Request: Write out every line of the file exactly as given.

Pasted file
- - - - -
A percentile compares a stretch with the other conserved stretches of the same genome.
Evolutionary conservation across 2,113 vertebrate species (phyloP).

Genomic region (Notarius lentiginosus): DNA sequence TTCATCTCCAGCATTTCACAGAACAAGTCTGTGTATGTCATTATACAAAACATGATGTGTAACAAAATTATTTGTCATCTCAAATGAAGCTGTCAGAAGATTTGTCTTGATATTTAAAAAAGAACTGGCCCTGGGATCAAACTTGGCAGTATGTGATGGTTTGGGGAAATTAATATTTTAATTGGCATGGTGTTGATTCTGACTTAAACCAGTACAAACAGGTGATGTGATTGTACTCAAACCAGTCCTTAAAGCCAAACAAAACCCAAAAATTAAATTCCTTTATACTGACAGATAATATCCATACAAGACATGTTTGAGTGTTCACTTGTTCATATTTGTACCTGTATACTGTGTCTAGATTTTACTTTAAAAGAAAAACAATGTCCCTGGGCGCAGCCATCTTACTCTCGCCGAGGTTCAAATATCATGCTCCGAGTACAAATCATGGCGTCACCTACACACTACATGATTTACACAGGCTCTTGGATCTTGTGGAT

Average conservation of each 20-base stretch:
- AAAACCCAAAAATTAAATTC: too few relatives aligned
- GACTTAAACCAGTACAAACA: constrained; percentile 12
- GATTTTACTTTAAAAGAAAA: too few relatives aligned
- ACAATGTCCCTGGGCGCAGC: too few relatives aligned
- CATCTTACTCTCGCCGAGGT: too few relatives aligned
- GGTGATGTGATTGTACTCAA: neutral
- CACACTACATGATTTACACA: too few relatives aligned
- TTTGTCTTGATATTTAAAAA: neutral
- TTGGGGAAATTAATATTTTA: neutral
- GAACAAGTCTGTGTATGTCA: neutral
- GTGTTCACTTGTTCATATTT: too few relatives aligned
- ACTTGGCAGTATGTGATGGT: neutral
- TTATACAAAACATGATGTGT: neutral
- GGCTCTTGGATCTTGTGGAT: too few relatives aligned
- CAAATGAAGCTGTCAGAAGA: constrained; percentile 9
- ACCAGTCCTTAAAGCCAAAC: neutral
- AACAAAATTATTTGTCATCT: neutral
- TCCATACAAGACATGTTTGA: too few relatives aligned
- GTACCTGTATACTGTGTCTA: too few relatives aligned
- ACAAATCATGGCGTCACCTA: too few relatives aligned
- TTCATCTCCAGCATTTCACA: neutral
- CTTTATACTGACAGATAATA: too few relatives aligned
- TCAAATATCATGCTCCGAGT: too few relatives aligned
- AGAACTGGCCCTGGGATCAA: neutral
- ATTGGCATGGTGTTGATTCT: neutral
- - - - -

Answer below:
A percentile compares a stretch with the other conserved stretches of the same genome.
Evolutionary conservation across 2,113 vertebrate species (phyloP).

Genomic region (Notarius lentiginosus): DNA sequence TTCATCTCCAGCATTTCACAGAACAAGTCTGTGTATGTCATTATACAAAACATGATGTGTAACAAAATTATTTGTCATCTCAAATGAAGCTGTCAGAAGATTTGTCTTGATATTTAAAAAAGAACTGGCCCTGGGATCAAACTTGGCAGTATGTGATGGTTTGGGGAAATTAATATTTTAATTGGCATGGTGTTGATTCTGACTTAAACCAGTACAAACAGGTGATGTGATTGTACTCAAACCAGTCCTTAAAGCCAAACAAAACCCAAAAATTAAATTCCTTTATACTGACAGATAATATCCATACAAGACATGTTTGAGTGTTCACTTGTTCATATTTGTACCTGTATACTGTGTCTAGATTTTACTTTAAAAGAAAAACAATGTCCCTGGGCGCAGCCATCTTACTCTCGCCGAGGTTCAAATATCATGCTCCGAGTACAAATCATGGCGTCACCTACACACTACATGATTTACACAGGCTCTTGGATCTTGTGGAT

Average conservation of each 20-base stretch:
- AAAACCCAAAAATTAAATTC: too few relatives aligned
- GACTTAAACCAGTACAAACA: constrained; percentile 12
- GATTTTACTTTAAAAGAAAA: too few relatives aligned
- ACAATGTCCCTGGGCGCAGC: too few relatives aligned
- CATCTTACTCTCGCCGAGGT: too few relatives aligned
- GGTGATGTGATTGTACTCAA: neutral
- CACACTACATGATTTACACA: too few relatives aligned
- TTTGTCTTGATATTTAAAAA: neutral
- TTGGGGAAATTAATATTTTA: neutral
- GAACAAGTCTGTGTATGTCA: neutral
- GTGTTCACTTGTTCATATTT: too few relatives aligned
- ACTTGGCAGTATGTGATGGT: neutral
- TTATACAAAACATGATGTGT: neutral
- GGCTCTTGGATCTTGTGGAT: too few relatives aligned
- CAAATGAAGCTGTCAGAAGA: constrained; percentile 9
- ACCAGTCCTTAAAGCCAAAC: neutral
- AACAAAATTATTTGTCATCT: neutral
- TCCATACAAGACATGTTTGA: too few relatives aligned
- GTACCTGTATACTGTGTCTA: too few relatives aligned
- ACAAATCATGGCGTCACCTA: too few relatives aligned
- TTCATCTCCAGCATTTCACA: neutral
- CTTTATACTGACAGATAATA: too few relatives aligned
- TCAAATATCATGCTCCGAGT: too few relatives aligned
- AGAACTGGCCCTGGGATCAA: neutral
- ATTGGCATGGTGTTGATTCT: neutral